Softs look the biggest winners among commodities of the fund rebalancing exercise, and are set for inflows of $600m – although this will not necessarily mean higher prices, Morgan Stanley said.
Funds tracking the S&P GSCI and DJUBS indices today begin their annual rejig aimed at bringing portfolio weights to those of the index they follow, an exercise sparking the buying and selling of billions of dollars in commodities.
Largely, the rebalancing means selling last year's top performing commodities, rendered overweight by their gains, while buying up laggards.
However, the process is complicated by the changing by indices of base weightings, with the DJUBS index in particular instigating changes, introducing soymeal, for instance, while cutting back on soybean and soyoil.
This mean that funds are set to snap up more than 50,000 soymeal contracts, despite futures in the animal feed ingredient rising 36% last year to represent one of the top commodity performers.
At some $2.1bn of value, soymeal ranks as a major winner of the rebalancing, second only to Brent crude, which will see some $3.6bn of inflows, according to Morgan Stanley calculations.
However, the grains and oilseed complex will also witness heavy sell-downs in soybeans and soyoil, and Chicago soft red winter wheat which, besides itself being a strong performer last year, and so in line for an index fund trim, is seeing its weighting slashed in the DJUBS index, in favour of Kansas hard red winter wheat.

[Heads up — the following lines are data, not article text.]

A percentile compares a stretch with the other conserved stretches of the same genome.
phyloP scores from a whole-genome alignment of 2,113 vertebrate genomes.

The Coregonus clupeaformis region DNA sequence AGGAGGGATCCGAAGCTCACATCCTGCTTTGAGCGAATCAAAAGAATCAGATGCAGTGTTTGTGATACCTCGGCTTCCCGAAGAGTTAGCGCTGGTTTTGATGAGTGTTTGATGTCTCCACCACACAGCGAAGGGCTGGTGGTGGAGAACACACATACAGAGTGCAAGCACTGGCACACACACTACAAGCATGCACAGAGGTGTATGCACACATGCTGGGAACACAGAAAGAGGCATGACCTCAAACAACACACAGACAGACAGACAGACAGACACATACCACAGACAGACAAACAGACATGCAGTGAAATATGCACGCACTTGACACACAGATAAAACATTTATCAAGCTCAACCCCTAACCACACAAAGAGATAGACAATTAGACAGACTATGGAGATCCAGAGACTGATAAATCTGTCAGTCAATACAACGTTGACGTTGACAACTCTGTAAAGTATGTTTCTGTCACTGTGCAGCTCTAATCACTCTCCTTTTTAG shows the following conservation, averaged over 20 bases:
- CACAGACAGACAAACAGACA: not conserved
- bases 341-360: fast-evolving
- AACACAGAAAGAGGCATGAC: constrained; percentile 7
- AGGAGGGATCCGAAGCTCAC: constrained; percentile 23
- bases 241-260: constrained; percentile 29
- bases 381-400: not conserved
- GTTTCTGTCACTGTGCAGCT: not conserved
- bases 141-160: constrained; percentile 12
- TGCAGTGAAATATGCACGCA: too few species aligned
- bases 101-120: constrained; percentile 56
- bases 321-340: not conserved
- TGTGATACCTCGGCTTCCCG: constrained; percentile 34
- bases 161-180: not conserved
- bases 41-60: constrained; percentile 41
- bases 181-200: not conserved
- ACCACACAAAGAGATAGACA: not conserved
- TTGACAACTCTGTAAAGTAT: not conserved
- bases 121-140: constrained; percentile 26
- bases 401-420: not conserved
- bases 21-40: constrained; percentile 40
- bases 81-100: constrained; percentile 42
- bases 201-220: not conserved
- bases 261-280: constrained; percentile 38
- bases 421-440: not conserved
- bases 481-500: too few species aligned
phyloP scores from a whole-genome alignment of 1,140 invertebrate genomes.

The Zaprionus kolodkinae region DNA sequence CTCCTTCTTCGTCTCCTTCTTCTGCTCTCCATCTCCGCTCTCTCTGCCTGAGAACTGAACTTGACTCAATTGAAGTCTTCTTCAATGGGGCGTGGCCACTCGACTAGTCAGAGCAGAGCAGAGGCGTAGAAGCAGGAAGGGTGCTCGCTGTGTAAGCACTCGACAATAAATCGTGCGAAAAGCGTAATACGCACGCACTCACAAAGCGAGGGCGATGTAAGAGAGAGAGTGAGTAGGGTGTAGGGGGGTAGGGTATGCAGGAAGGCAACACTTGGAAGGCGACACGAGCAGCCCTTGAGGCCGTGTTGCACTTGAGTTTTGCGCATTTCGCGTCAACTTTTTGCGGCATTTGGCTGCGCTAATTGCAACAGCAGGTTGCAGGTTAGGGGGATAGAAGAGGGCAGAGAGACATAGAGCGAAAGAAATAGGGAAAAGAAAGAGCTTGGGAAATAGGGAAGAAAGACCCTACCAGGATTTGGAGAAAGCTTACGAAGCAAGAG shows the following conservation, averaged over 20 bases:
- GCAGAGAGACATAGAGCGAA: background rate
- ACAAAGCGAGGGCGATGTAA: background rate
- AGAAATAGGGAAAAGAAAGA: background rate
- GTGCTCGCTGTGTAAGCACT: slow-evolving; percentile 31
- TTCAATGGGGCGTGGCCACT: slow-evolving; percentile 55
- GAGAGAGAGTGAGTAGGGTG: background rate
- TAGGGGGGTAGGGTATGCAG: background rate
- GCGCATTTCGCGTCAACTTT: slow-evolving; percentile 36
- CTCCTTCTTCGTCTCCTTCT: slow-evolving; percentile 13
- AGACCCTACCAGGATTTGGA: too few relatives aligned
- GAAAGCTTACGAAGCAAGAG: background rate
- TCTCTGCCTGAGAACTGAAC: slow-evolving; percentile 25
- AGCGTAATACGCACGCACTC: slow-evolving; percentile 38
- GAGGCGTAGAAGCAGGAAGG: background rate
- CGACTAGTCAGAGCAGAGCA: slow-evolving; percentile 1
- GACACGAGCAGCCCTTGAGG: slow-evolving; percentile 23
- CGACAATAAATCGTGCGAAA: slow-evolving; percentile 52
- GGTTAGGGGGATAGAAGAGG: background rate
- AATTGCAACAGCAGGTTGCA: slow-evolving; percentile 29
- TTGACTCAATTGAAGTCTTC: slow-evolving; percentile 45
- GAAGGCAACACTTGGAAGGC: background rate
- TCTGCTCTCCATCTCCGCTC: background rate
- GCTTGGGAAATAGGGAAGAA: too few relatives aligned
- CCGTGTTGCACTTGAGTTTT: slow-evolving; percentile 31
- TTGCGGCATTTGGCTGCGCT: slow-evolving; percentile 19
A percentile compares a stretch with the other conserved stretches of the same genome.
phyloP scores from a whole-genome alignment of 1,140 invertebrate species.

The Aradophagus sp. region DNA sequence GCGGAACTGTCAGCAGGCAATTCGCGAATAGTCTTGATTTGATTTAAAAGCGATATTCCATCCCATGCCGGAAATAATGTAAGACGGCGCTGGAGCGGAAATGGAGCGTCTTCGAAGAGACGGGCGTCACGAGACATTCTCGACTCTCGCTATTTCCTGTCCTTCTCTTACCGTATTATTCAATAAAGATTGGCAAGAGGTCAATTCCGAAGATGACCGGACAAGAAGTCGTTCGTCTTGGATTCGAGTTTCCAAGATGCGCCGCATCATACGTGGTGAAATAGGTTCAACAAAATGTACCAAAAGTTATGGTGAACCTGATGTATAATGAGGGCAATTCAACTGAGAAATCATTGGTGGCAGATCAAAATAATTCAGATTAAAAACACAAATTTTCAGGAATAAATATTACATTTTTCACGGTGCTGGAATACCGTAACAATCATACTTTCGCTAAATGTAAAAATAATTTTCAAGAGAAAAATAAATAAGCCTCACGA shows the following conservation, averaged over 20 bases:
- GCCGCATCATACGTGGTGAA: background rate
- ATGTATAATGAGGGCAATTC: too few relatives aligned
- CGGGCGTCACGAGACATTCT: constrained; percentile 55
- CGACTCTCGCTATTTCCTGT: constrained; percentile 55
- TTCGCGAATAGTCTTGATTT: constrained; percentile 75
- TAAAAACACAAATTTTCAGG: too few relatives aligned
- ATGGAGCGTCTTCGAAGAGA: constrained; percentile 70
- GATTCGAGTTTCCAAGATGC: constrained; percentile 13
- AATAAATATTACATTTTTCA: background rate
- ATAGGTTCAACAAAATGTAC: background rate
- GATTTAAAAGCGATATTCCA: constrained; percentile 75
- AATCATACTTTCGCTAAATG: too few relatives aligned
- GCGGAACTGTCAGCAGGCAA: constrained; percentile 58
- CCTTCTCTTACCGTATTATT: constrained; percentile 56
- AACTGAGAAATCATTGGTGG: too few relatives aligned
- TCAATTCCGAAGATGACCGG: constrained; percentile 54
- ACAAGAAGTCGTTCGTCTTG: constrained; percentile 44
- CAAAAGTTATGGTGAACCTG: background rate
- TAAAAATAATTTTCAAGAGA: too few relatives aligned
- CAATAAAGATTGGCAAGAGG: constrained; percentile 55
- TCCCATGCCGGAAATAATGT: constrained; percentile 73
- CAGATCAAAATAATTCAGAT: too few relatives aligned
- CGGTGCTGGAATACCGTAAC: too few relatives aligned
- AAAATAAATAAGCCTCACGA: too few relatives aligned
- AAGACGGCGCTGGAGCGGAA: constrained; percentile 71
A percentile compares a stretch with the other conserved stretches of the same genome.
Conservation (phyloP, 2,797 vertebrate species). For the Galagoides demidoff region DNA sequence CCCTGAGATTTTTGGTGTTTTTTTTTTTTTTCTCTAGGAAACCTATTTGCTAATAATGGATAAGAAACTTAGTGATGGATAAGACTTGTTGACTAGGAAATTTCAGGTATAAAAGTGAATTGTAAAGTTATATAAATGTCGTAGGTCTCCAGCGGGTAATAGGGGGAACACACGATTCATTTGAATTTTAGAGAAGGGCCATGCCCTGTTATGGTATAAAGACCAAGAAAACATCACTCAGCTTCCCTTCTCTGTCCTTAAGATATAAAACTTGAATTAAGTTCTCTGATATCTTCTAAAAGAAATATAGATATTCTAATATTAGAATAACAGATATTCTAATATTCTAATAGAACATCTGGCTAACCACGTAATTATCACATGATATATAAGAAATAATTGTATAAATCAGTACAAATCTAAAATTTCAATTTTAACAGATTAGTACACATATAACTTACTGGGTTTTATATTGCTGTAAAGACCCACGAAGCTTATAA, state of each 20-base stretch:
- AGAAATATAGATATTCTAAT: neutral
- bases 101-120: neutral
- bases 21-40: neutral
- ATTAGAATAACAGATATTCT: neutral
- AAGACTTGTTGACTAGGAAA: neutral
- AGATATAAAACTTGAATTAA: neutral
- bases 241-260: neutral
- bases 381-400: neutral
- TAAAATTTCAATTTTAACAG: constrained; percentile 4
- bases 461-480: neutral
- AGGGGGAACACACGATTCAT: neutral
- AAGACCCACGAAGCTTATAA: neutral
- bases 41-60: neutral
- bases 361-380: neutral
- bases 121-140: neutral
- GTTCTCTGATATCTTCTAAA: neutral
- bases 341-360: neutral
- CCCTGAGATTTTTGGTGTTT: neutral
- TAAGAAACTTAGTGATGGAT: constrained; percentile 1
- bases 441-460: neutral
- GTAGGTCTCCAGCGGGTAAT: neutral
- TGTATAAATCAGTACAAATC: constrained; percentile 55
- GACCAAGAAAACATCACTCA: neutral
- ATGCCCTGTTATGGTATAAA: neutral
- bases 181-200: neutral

"We expect the largest selling in the [grains and oilseeds] complex – we estimate $1.3bn of outflows, most likely in the March contracts," Morgan Stanley said.
But "we expect the process to bring inflows of $1.5bn to the softs," the bank said, thanks to their poor performance last year, and to increased weightings in the DJUBS index.
New York raw sugar, in which the DJUBS weighting is increasing to 3.9% from 3.0%, will be the biggest gainer among soft commodities in contract, 33,000, and value, $664m, terms.
New York-traded arabica coffee will see a net inflow of $616m.
Livestock will see $872m of outflows, thanks to a cut in the DJUBS weightings for both live cattle and lean hogs.
However, even the extent of these cash flows did not mean that prices were necessarily fated to move accordingly, given the time markets have had to prepare for the rebalancing.
"The price impact of rebalancing is murky," Morgan Stanley said.
"While rebalancing will likely lead to some price action, if history is any guide, most of the impact is likely already priced.
"Despite an estimated $3.2bn of inflows to natural gas in 2012, prices fell 11% during the rebalancing.
"While Brent gained material weighting last year, it actually fell during the rebalancing as European Union issues weighed, and only rose again on mounting Mideast tensions."